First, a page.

- in veterinary practice: because of pain and/or suffering without any hope for relief or recover; in other cases where animals are spared from obvious suffering,
- in the slaughtering procedure: if one can be certain that this is performed without avoidable pain, suffering and/or unnecessary fear,
- in experimental tests: if tests are finished in due time by painless euthanasia to ensure that the animal is spared from severe suffering; because the giving away into private ownership after finishing the test is not possible,
- in controlling epidemic diseases:- if the killing has to be conducted on a legal basis. Even in those cases they have to be aware that stress is as minimal as possible. Through education and prophylactic measures they must contribute to creating conditions that will make killings unnecessary.
- in other cases while exercising their professional and legal duties: if the fundamental right of the animal to live is suspended by a justifiable reason.
Animals, used professionally
These are not only animals in agricultural production, but also all animals which are kept for an economical profit.
The dignity of an animal derives from its characteristic individual value. This is independent of the profit value. The dignity of man commits him to respect the dignity of the animal. The reduction of the animal to its purely productive or prestige value or some forms of exhibiting and ridiculing are examples for a violation of the dignity of an animal. Above all it obviously cannot be allowed for genetic procedures to be conducted to raise the productive value of the animal without sufficiently respecting the characteristic individual value of animals and their species. (Lit.: Teutsch, G.M.: "Die Würde der Kreatur": Erläuterungen zu einem neuen Verfassungsbegriff am Beispiel des Tieres; Verlag Paul Haupt, Bern, 1995)
According to the German Law for the Protection of Animals fear is subsumed under suffering. Daily experience however proves that it is useful to introduce the definition of fear separately (check: Swiss Law for the Protection of Animals) to draw attention to this form of suffering, especially in the case of unnecessary fear.
Harm is the consequence of a violation of the physical and psychological integrity of an individual. It is expressing itself and is to be differentiated in its noxious interference of natural functions or the possibilities of development with regard to its duration, severity and reversibility. The most conceivable harm is death.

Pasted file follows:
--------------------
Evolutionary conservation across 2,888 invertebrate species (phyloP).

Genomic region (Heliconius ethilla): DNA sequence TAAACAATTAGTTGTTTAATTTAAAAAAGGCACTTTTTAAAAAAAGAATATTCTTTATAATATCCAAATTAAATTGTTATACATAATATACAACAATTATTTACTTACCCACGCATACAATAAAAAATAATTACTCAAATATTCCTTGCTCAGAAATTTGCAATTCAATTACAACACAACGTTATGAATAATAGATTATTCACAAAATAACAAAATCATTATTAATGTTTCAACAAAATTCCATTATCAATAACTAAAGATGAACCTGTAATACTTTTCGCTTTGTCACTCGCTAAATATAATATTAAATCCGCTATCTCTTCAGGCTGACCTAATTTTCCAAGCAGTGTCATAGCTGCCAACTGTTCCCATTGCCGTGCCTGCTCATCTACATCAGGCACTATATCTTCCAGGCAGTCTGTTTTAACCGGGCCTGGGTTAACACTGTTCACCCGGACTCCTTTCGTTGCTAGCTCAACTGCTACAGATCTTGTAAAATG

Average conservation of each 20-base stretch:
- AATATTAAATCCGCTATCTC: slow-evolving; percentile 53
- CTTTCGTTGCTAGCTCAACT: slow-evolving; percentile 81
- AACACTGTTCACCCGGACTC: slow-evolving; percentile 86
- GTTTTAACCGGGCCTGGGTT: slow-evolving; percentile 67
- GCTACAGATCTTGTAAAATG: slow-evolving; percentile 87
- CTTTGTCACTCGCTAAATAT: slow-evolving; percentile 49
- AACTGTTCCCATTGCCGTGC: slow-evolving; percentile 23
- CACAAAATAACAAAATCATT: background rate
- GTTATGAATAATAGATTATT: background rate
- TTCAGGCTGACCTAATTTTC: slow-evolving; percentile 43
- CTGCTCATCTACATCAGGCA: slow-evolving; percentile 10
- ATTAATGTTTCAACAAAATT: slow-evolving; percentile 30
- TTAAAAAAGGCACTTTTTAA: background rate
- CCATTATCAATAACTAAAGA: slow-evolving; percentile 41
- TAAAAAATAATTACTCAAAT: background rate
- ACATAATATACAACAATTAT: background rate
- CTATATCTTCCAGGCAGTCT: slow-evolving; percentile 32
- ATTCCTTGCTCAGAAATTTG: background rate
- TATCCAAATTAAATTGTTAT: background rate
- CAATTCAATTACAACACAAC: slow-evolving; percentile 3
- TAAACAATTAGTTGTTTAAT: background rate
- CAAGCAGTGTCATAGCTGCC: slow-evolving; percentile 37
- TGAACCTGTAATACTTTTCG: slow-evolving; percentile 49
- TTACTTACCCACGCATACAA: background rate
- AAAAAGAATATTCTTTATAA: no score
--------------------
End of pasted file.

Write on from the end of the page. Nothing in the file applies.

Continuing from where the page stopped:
Coupled with certain interests of man are also interests of other creatures with sensitivity in accordance with their stage of evolution. Their interests have to be respected. Many examples for this are known in ethology, for instance the individual well-being.
Principle of Equality, The
Equal, according to its equality, is to be valued and treated equally, unequal, according to its unequality differently. Unequality in one field does not justify an unequal treatment in another field. The principle of equality, applied to animals, means that animals and men are to be treated equally with regard to characteristics in which they are equal. That means, e.g., that painful surgery, whether on a human being or an animal, has to be performed under general anaesthesia. Accordingly the principle of equality demands that unequal is treated differently in conformity with its unequality. Clothing is a simple example: An animal is protected by the special texture of its skin, while a human being needs clothing for protection. (Lit.: Teutsch, G. M., Mensch und Tier, Lexikon der Tierschutzethik, Verlag Vandenhoeck & Ruprecht, 1987)
In the (German) "Law for the Protection of Animals" the idea of the "reasonable motive" is applied. In ethical philosophy the frequently made attempt to demonstrate justification through a "reasonable motive" in a consistent definition has, according to Lorz, not lead to an applicable legal result. Not every reasonable motive is, ethically at the time a justifiable motive. In this Codex Veterinarius, the more binding conception of a justifiable reason was chosen with purpose. In Criminal Law justifiable reasons are those which exclude the illegality of a punishable action, e.g. self-defence. (Lit.: Lorz, A.: Tierschutzgesetz - Kommentar, 4. Aufl.; Verlag C.H. Beck, München, 1992)
Requirements / Need
The concept of the German Veterinary Association for the Protection of Animals in order to comply with requirements and avoiding harm derives from the assumption that self-construction, self-conservation and reproduction are fundamental phenomena of life. Thus requirements are created. Requirements can be further divided into requirements for food, internal and external stimulants and social contacts. All creatures must have the opportunity to meet with their requirements (requirement covering behaviour). Furthermore they must be able to guard themselves from harm (harm avoiding behaviour). From the ethological point of view need is a feeling of deprivation which leads to an effort to put an end to the deficiency (covering of requirements). Requirements and needs are to be equally considered. (Lit.: Deutsche Tierärztliche Wochenschrift 48, 269-280, 1993)
This is a fundamental right which can only be limited, violated or suspended after taking into consideration a strict evaluation of interests. For instance the "fundamental" right to live can only be taken from an animal with a justifiable reason. This includes, e.g., slaughtering, putting an end to incurable suffering or pain, but also undeniably necessary in pest control and epidemic control.
meaning here: you must if you can.
Small animals, pets
Animals kept by private persons in their private walks of life which, with overwhelming majority, are not used for professional purposes.